Armenians had existed in the lands of Anatolia since antiquity until the Armenian Genocide of 1915. Established after the massacres and forced migrations, the Republic of Turkey has never officially accepted that the tragic events Armenians were subjected to took place. The discourse of the Turkish state claims that the Armenians were displaced because they cooperated with enemy forces during World War I and thus posed a security threat, so their deaths are only one side of reciprocal slaughter across Anatolia. This stance not only denies the millennia-long existence of Armenians in Anatolia but also strives to eradicate the collective memory of Armenians year after year. There were efforts to Islamize and force the Armenians who survived the genocide and eluded the forced migrations to give up their identity. In order to purge the collective memory of Armenian history in Anatolia, the state confiscated Armenian properties, which it officially termed Abandoned Properties, and distributed them to Muslims while also allowing structures and artifacts that represent Armenians’ existence and history in the region to be destroyed. All of this points to the dire need for memory studies that affirm the presence of Armenians in Anatolia and return it to the collective memory of the country.
In the Ottoman era before the genocide, approximately 1,648 Armenians lived in 207 households in the village of Habab, which was also home to the Church of the Virgin Mary and Church of Surp Gatoghige, the Monastery of Surp Asdvadzadzin, and the Lower and Upper Fountains (Kevorkian & Paboudjian, 2012). It should be emphasized that the restoration of the village of Habab's fountains, which were built in 1634, is important both in terms of recognizing Armenian suffering and reintroducing to the collective memory the Armenian presence in Anatolia.
R. Kevorkian & P. Paboudjian, 1915 Öncesinde Osmanlı İmparatorluğu’nda Ermeniler, trans. Mayda Saris (Aras Yayıncılık, 2012).
The restoration of the fountain in Habab was inspired by the book Annanem (My Grandmother) by Fethiye Çetin, who was the lawyer for Hrant Dink's family. In her book, Çetin's tells the story of her grandmother, Heranush, whose name was later Islamized to Seher. From here, the idea to restore the fountain in Habab, the village where Heranush was born and raised and began to develop. The work to bring the fountain back to life after its damage was assessed by volunteer architects in 2009, started at the Hrant Dink Foundation. The restoration process for the fountain began in August and was completed in November of 2011. While undertaking the restoration, rather than only trying to overcome technical issues, the Hrant Dink Foundation saw the process as an opportunity to spur interaction between the research team and the local people. Young Armenians and Turks participating in the project organized activities such as games, drawing and painting workshops, and conversation sessions for the children from the surrounding villages while the project team and local people also met on several occasions. During the restoration process, the team was also able to conduct an oral history with the descendants of local Armenians, some of whom had been Islamized, as well as with the local population. The collective memory of the local people regarding Armenians was then later made into a documentary. A festival was then held in 2012, with official representatives, local people, the project team, and people and representatives from institutions that supported the project in attendance. The president of the Hrant Dink Foundation, Rakel Dink; Fethiye Çetin; and the mayor of Kovancılar, Bekir Yanılmaz, gave speeches at the opening of the festival, and the musical group Kardeş Türküler later gave a concert as the festivities continued.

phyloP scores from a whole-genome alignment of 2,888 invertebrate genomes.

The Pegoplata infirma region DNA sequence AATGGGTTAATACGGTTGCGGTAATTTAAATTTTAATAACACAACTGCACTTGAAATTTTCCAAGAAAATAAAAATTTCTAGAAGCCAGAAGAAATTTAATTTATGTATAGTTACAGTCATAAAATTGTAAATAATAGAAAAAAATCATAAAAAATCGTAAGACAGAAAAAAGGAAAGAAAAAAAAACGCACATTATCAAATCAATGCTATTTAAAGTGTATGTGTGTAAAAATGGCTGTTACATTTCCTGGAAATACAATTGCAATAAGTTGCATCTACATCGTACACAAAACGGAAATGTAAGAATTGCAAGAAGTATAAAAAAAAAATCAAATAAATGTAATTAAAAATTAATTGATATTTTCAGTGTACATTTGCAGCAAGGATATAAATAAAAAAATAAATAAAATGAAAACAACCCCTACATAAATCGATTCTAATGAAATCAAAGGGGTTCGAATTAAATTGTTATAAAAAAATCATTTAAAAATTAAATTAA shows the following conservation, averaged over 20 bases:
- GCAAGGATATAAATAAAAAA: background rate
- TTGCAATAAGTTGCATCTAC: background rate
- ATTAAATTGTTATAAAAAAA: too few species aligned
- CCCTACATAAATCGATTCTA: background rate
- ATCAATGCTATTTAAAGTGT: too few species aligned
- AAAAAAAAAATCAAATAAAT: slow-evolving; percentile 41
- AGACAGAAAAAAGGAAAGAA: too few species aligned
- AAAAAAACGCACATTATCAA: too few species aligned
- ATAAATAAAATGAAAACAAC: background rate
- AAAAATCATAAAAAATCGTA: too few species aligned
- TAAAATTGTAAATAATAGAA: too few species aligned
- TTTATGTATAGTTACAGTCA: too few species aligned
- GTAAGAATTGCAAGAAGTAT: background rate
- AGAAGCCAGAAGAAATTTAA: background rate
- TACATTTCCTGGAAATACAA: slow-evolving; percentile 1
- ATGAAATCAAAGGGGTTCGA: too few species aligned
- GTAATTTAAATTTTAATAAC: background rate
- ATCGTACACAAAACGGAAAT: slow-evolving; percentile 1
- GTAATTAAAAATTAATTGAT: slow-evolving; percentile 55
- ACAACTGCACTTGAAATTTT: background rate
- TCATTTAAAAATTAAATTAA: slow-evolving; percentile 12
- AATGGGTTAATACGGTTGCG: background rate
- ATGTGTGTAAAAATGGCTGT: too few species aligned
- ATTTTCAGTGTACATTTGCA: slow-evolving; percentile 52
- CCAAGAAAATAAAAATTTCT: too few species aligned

The restoration work, first of all, had a transformative effect on those who participated in the project actively or through support. Volunteers from Turkey, Armenia, and various European countries formed a tangible relationship with Armenian history as they positively contributed to the revitalization of the area's collective memory of its Armenian past. It was an important step in recognizing the long history of Armenians in Anatolia, which itself is a weighty topic in Turkey due to the genocide debate. The display of participation by official authorities in this project of remembrance was promising in terms of reaching beyond politics and confronting the past.
The main challenge faced during this project of remembrance was to combat the social and political paranoia in Turkey surrounding the Armenian Genocide, which is politically controversial and polarizing still to this day. Many previous examples of efforts for remembrance concerning the history of Armenians in Anatolia have engendered incredibly negative reactions. It was possible to overcome this obstacle as a result of the fact that the family of Fethiye Çetin, who was one of the coordinators of the study, lived in the village, along with the efforts made to gain support from the official authorities and the work to develop a close social relationship with the people in the surrounding villages. The Turkish state taking a position as a direct party to the Karabakh War between Azerbaijan and Armenia in 2020, however, increased the threat of pogroms against Armenians in Turkey. Racist groups with Azerbaijani and Turkish flags waving from their vehicles drove in convoys past Armenian churches and through Armenian neighborhoods in a show of intimidation. Following the end of the war, various talks have continued on Turkey's initiative to usher in a so-called normalization process.